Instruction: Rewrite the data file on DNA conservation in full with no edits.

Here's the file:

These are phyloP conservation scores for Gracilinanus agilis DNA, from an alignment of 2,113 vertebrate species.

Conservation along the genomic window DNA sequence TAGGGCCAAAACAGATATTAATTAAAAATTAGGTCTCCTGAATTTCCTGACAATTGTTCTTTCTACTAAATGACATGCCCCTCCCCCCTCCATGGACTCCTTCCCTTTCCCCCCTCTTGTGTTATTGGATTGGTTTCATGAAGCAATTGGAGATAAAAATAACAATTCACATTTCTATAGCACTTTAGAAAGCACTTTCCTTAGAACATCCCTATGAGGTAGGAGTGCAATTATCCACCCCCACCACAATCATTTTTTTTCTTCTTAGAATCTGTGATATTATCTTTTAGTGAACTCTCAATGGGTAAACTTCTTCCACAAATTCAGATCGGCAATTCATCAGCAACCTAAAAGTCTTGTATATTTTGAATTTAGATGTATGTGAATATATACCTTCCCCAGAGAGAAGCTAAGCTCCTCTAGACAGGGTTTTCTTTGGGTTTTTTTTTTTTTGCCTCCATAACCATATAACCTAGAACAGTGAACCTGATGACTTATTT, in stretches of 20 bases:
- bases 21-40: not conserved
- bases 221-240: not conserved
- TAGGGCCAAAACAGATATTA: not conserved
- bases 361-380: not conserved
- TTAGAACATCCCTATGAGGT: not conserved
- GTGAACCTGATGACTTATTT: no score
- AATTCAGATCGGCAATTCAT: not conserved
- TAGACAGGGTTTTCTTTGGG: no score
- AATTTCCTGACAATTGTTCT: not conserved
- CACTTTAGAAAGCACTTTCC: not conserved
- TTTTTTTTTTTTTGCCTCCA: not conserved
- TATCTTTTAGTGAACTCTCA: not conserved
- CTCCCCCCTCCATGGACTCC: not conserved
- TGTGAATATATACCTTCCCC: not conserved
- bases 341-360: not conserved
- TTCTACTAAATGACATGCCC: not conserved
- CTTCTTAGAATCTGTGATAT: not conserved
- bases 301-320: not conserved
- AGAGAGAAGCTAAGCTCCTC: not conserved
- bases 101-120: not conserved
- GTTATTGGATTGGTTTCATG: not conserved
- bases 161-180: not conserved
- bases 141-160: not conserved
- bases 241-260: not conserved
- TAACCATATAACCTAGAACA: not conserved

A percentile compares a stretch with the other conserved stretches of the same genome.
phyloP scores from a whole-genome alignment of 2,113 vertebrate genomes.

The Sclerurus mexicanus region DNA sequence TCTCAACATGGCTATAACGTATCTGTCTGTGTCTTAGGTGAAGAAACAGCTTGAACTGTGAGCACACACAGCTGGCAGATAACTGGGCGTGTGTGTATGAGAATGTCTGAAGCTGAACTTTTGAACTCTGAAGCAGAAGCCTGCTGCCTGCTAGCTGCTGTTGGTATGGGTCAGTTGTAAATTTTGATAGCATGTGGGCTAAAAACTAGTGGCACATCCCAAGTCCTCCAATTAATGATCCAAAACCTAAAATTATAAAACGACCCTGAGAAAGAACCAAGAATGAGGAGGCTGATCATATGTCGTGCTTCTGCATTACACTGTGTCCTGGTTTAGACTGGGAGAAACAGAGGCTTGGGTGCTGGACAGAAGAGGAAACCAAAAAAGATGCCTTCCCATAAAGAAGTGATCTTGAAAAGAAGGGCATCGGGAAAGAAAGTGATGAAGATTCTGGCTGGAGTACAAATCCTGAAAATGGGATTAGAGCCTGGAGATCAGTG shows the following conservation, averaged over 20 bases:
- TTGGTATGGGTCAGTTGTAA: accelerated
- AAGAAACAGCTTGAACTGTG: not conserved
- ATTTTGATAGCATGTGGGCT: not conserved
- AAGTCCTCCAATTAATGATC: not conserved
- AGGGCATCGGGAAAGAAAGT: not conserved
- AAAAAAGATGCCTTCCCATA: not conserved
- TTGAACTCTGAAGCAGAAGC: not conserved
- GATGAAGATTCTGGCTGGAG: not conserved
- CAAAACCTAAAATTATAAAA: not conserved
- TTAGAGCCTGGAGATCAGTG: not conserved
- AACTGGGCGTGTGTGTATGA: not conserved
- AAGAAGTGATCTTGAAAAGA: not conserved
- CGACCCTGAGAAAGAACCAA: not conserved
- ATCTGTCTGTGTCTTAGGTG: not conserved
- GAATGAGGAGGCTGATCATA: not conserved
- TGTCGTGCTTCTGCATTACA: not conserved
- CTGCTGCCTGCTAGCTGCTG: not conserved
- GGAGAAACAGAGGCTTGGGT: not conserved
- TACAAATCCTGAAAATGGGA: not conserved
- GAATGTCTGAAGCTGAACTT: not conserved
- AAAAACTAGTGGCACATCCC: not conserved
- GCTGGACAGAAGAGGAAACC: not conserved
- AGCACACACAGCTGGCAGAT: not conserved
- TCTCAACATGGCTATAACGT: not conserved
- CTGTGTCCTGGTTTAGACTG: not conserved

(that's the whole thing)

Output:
These are phyloP conservation scores for Gracilinanus agilis DNA, from an alignment of 2,113 vertebrate species.

Conservation along the genomic window DNA sequence TAGGGCCAAAACAGATATTAATTAAAAATTAGGTCTCCTGAATTTCCTGACAATTGTTCTTTCTACTAAATGACATGCCCCTCCCCCCTCCATGGACTCCTTCCCTTTCCCCCCTCTTGTGTTATTGGATTGGTTTCATGAAGCAATTGGAGATAAAAATAACAATTCACATTTCTATAGCACTTTAGAAAGCACTTTCCTTAGAACATCCCTATGAGGTAGGAGTGCAATTATCCACCCCCACCACAATCATTTTTTTTCTTCTTAGAATCTGTGATATTATCTTTTAGTGAACTCTCAATGGGTAAACTTCTTCCACAAATTCAGATCGGCAATTCATCAGCAACCTAAAAGTCTTGTATATTTTGAATTTAGATGTATGTGAATATATACCTTCCCCAGAGAGAAGCTAAGCTCCTCTAGACAGGGTTTTCTTTGGGTTTTTTTTTTTTTGCCTCCATAACCATATAACCTAGAACAGTGAACCTGATGACTTATTT, in stretches of 20 bases:
- bases 21-40: not conserved
- bases 221-240: not conserved
- TAGGGCCAAAACAGATATTA: not conserved
- bases 361-380: not conserved
- TTAGAACATCCCTATGAGGT: not conserved
- GTGAACCTGATGACTTATTT: no score
- AATTCAGATCGGCAATTCAT: not conserved
- TAGACAGGGTTTTCTTTGGG: no score
- AATTTCCTGACAATTGTTCT: not conserved
- CACTTTAGAAAGCACTTTCC: not conserved
- TTTTTTTTTTTTTGCCTCCA: not conserved
- TATCTTTTAGTGAACTCTCA: not conserved
- CTCCCCCCTCCATGGACTCC: not conserved
- TGTGAATATATACCTTCCCC: not conserved
- bases 341-360: not conserved
- TTCTACTAAATGACATGCCC: not conserved
- CTTCTTAGAATCTGTGATAT: not conserved
- bases 301-320: not conserved
- AGAGAGAAGCTAAGCTCCTC: not conserved
- bases 101-120: not conserved
- GTTATTGGATTGGTTTCATG: not conserved
- bases 161-180: not conserved
- bases 141-160: not conserved
- bases 241-260: not conserved
- TAACCATATAACCTAGAACA: not conserved

A percentile compares a stretch with the other conserved stretches of the same genome.
phyloP scores from a whole-genome alignment of 2,113 vertebrate genomes.

The Sclerurus mexicanus region DNA sequence TCTCAACATGGCTATAACGTATCTGTCTGTGTCTTAGGTGAAGAAACAGCTTGAACTGTGAGCACACACAGCTGGCAGATAACTGGGCGTGTGTGTATGAGAATGTCTGAAGCTGAACTTTTGAACTCTGAAGCAGAAGCCTGCTGCCTGCTAGCTGCTGTTGGTATGGGTCAGTTGTAAATTTTGATAGCATGTGGGCTAAAAACTAGTGGCACATCCCAAGTCCTCCAATTAATGATCCAAAACCTAAAATTATAAAACGACCCTGAGAAAGAACCAAGAATGAGGAGGCTGATCATATGTCGTGCTTCTGCATTACACTGTGTCCTGGTTTAGACTGGGAGAAACAGAGGCTTGGGTGCTGGACAGAAGAGGAAACCAAAAAAGATGCCTTCCCATAAAGAAGTGATCTTGAAAAGAAGGGCATCGGGAAAGAAAGTGATGAAGATTCTGGCTGGAGTACAAATCCTGAAAATGGGATTAGAGCCTGGAGATCAGTG shows the following conservation, averaged over 20 bases:
- TTGGTATGGGTCAGTTGTAA: accelerated
- AAGAAACAGCTTGAACTGTG: not conserved
- ATTTTGATAGCATGTGGGCT: not conserved
- AAGTCCTCCAATTAATGATC: not conserved
- AGGGCATCGGGAAAGAAAGT: not conserved
- AAAAAAGATGCCTTCCCATA: not conserved
- TTGAACTCTGAAGCAGAAGC: not conserved
- GATGAAGATTCTGGCTGGAG: not conserved
- CAAAACCTAAAATTATAAAA: not conserved
- TTAGAGCCTGGAGATCAGTG: not conserved
- AACTGGGCGTGTGTGTATGA: not conserved
- AAGAAGTGATCTTGAAAAGA: not conserved
- CGACCCTGAGAAAGAACCAA: not conserved
- ATCTGTCTGTGTCTTAGGTG: not conserved
- GAATGAGGAGGCTGATCATA: not conserved
- TGTCGTGCTTCTGCATTACA: not conserved
- CTGCTGCCTGCTAGCTGCTG: not conserved
- GGAGAAACAGAGGCTTGGGT: not conserved
- TACAAATCCTGAAAATGGGA: not conserved
- GAATGTCTGAAGCTGAACTT: not conserved
- AAAAACTAGTGGCACATCCC: not conserved
- GCTGGACAGAAGAGGAAACC: not conserved
- AGCACACACAGCTGGCAGAT: not conserved
- TCTCAACATGGCTATAACGT: not conserved
- CTGTGTCCTGGTTTAGACTG: not conserved